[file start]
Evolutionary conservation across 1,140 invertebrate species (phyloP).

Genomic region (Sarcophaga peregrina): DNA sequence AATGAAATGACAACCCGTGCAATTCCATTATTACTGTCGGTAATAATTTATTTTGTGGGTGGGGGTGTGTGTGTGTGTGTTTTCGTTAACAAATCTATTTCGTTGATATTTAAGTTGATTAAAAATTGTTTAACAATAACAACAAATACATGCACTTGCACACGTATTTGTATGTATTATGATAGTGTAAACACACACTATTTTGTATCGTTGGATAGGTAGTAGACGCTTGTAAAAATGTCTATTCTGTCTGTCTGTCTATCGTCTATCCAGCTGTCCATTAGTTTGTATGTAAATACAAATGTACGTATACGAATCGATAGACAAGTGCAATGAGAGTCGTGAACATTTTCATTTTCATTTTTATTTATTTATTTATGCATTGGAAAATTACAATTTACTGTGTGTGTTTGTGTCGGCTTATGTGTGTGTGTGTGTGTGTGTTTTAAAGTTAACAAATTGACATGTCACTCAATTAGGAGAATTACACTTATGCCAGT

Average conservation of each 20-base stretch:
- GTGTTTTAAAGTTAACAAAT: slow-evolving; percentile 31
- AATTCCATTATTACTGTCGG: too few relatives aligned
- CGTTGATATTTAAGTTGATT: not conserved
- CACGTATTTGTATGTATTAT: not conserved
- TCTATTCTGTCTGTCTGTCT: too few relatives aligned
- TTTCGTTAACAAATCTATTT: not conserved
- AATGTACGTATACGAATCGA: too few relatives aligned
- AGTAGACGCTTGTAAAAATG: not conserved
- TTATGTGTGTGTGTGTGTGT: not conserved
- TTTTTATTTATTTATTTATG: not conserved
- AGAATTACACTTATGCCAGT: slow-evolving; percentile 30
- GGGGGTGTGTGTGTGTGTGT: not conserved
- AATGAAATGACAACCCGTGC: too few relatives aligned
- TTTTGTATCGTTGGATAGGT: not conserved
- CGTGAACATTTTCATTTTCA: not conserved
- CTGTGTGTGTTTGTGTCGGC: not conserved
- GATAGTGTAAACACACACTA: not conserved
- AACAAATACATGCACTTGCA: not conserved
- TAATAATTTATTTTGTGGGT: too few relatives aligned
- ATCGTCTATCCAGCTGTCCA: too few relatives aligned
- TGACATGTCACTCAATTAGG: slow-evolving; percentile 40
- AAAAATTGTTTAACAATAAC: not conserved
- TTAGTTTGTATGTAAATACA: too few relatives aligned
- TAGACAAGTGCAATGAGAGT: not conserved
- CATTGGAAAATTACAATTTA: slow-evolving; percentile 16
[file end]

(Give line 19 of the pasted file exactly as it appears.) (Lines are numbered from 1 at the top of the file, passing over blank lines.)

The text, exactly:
- CTGTGTGTGTTTGTGTCGGC: not conserved